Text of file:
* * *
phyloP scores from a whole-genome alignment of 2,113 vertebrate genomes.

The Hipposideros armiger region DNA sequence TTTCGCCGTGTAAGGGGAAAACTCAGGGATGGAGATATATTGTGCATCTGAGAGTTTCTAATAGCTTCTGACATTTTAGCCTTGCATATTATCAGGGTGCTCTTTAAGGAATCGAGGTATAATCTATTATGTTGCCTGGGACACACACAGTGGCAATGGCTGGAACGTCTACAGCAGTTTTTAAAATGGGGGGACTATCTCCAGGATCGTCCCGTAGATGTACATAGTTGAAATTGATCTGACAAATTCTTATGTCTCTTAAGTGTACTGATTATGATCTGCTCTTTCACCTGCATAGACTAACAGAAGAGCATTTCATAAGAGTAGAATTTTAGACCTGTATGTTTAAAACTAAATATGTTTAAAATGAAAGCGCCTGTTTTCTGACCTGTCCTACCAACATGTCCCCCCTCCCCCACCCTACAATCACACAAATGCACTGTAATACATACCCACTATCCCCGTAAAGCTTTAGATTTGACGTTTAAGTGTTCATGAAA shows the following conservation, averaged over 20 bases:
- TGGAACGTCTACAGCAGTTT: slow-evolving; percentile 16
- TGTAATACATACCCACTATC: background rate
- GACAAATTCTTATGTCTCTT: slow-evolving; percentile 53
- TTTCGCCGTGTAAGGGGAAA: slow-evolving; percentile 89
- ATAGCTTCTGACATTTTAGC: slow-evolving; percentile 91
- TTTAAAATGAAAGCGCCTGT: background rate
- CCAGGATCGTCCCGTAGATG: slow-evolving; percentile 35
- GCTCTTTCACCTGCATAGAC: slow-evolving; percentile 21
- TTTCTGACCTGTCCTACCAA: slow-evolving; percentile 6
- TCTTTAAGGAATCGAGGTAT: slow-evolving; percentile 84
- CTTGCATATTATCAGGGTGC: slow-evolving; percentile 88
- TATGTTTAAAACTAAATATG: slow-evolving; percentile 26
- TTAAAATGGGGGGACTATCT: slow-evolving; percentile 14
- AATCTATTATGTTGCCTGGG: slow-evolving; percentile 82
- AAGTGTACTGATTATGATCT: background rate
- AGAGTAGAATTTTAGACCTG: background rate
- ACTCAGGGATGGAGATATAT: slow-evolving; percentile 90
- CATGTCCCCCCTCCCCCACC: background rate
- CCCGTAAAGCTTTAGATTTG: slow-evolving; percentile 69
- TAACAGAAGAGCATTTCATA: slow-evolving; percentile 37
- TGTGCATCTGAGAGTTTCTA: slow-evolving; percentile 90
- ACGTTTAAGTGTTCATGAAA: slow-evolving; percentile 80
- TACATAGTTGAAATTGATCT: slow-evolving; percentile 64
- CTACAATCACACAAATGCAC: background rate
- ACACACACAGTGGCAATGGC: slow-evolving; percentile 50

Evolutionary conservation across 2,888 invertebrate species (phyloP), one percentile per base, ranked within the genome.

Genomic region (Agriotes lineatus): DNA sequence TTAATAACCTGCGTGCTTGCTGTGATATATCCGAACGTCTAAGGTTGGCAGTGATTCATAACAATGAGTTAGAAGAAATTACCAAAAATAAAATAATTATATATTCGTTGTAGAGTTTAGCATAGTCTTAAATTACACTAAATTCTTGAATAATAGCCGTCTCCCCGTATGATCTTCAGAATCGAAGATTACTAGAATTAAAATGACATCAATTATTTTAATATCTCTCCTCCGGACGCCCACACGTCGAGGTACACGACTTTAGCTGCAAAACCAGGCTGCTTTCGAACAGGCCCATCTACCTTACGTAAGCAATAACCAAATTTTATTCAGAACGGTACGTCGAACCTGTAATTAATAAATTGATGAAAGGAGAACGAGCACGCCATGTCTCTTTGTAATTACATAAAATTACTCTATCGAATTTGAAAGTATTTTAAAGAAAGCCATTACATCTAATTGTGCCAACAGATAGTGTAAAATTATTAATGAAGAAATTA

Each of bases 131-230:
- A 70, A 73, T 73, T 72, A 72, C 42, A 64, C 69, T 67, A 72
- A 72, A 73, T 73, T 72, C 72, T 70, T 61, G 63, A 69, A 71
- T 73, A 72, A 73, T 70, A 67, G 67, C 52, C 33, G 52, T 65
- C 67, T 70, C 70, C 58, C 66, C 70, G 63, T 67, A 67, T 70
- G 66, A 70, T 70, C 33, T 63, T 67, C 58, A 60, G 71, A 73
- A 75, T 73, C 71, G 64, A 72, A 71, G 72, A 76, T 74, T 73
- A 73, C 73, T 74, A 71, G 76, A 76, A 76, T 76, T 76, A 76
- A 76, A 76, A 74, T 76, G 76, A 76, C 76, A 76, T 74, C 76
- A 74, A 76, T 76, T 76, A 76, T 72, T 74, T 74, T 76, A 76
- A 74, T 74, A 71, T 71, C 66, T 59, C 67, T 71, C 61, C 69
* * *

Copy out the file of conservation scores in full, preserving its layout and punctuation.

phyloP scores from a whole-genome alignment of 2,113 vertebrate genomes.

The Hipposideros armiger region DNA sequence TTTCGCCGTGTAAGGGGAAAACTCAGGGATGGAGATATATTGTGCATCTGAGAGTTTCTAATAGCTTCTGACATTTTAGCCTTGCATATTATCAGGGTGCTCTTTAAGGAATCGAGGTATAATCTATTATGTTGCCTGGGACACACACAGTGGCAATGGCTGGAACGTCTACAGCAGTTTTTAAAATGGGGGGACTATCTCCAGGATCGTCCCGTAGATGTACATAGTTGAAATTGATCTGACAAATTCTTATGTCTCTTAAGTGTACTGATTATGATCTGCTCTTTCACCTGCATAGACTAACAGAAGAGCATTTCATAAGAGTAGAATTTTAGACCTGTATGTTTAAAACTAAATATGTTTAAAATGAAAGCGCCTGTTTTCTGACCTGTCCTACCAACATGTCCCCCCTCCCCCACCCTACAATCACACAAATGCACTGTAATACATACCCACTATCCCCGTAAAGCTTTAGATTTGACGTTTAAGTGTTCATGAAA shows the following conservation, averaged over 20 bases:
- TGGAACGTCTACAGCAGTTT: slow-evolving; percentile 16
- TGTAATACATACCCACTATC: background rate
- GACAAATTCTTATGTCTCTT: slow-evolving; percentile 53
- TTTCGCCGTGTAAGGGGAAA: slow-evolving; percentile 89
- ATAGCTTCTGACATTTTAGC: slow-evolving; percentile 91
- TTTAAAATGAAAGCGCCTGT: background rate
- CCAGGATCGTCCCGTAGATG: slow-evolving; percentile 35
- GCTCTTTCACCTGCATAGAC: slow-evolving; percentile 21
- TTTCTGACCTGTCCTACCAA: slow-evolving; percentile 6
- TCTTTAAGGAATCGAGGTAT: slow-evolving; percentile 84
- CTTGCATATTATCAGGGTGC: slow-evolving; percentile 88
- TATGTTTAAAACTAAATATG: slow-evolving; percentile 26
- TTAAAATGGGGGGACTATCT: slow-evolving; percentile 14
- AATCTATTATGTTGCCTGGG: slow-evolving; percentile 82
- AAGTGTACTGATTATGATCT: background rate
- AGAGTAGAATTTTAGACCTG: background rate
- ACTCAGGGATGGAGATATAT: slow-evolving; percentile 90
- CATGTCCCCCCTCCCCCACC: background rate
- CCCGTAAAGCTTTAGATTTG: slow-evolving; percentile 69
- TAACAGAAGAGCATTTCATA: slow-evolving; percentile 37
- TGTGCATCTGAGAGTTTCTA: slow-evolving; percentile 90
- ACGTTTAAGTGTTCATGAAA: slow-evolving; percentile 80
- TACATAGTTGAAATTGATCT: slow-evolving; percentile 64
- CTACAATCACACAAATGCAC: background rate
- ACACACACAGTGGCAATGGC: slow-evolving; percentile 50

Evolutionary conservation across 2,888 invertebrate species (phyloP), one percentile per base, ranked within the genome.

Genomic region (Agriotes lineatus): DNA sequence TTAATAACCTGCGTGCTTGCTGTGATATATCCGAACGTCTAAGGTTGGCAGTGATTCATAACAATGAGTTAGAAGAAATTACCAAAAATAAAATAATTATATATTCGTTGTAGAGTTTAGCATAGTCTTAAATTACACTAAATTCTTGAATAATAGCCGTCTCCCCGTATGATCTTCAGAATCGAAGATTACTAGAATTAAAATGACATCAATTATTTTAATATCTCTCCTCCGGACGCCCACACGTCGAGGTACACGACTTTAGCTGCAAAACCAGGCTGCTTTCGAACAGGCCCATCTACCTTACGTAAGCAATAACCAAATTTTATTCAGAACGGTACGTCGAACCTGTAATTAATAAATTGATGAAAGGAGAACGAGCACGCCATGTCTCTTTGTAATTACATAAAATTACTCTATCGAATTTGAAAGTATTTTAAAGAAAGCCATTACATCTAATTGTGCCAACAGATAGTGTAAAATTATTAATGAAGAAATTA

Each of bases 131-230:
- A 70, A 73, T 73, T 72, A 72, C 42, A 64, C 69, T 67, A 72
- A 72, A 73, T 73, T 72, C 72, T 70, T 61, G 63, A 69, A 71
- T 73, A 72, A 73, T 70, A 67, G 67, C 52, C 33, G 52, T 65
- C 67, T 70, C 70, C 58, C 66, C 70, G 63, T 67, A 67, T 70
- G 66, A 70, T 70, C 33, T 63, T 67, C 58, A 60, G 71, A 73
- A 75, T 73, C 71, G 64, A 72, A 71, G 72, A 76, T 74, T 73
- A 73, C 73, T 74, A 71, G 76, A 76, A 76, T 76, T 76, A 76
- A 76, A 76, A 74, T 76, G 76, A 76, C 76, A 76, T 74, C 76
- A 74, A 76, T 76, T 76, A 76, T 72, T 74, T 74, T 76, A 76
- A 74, T 74, A 71, T 71, C 66, T 59, C 67, T 71, C 61, C 69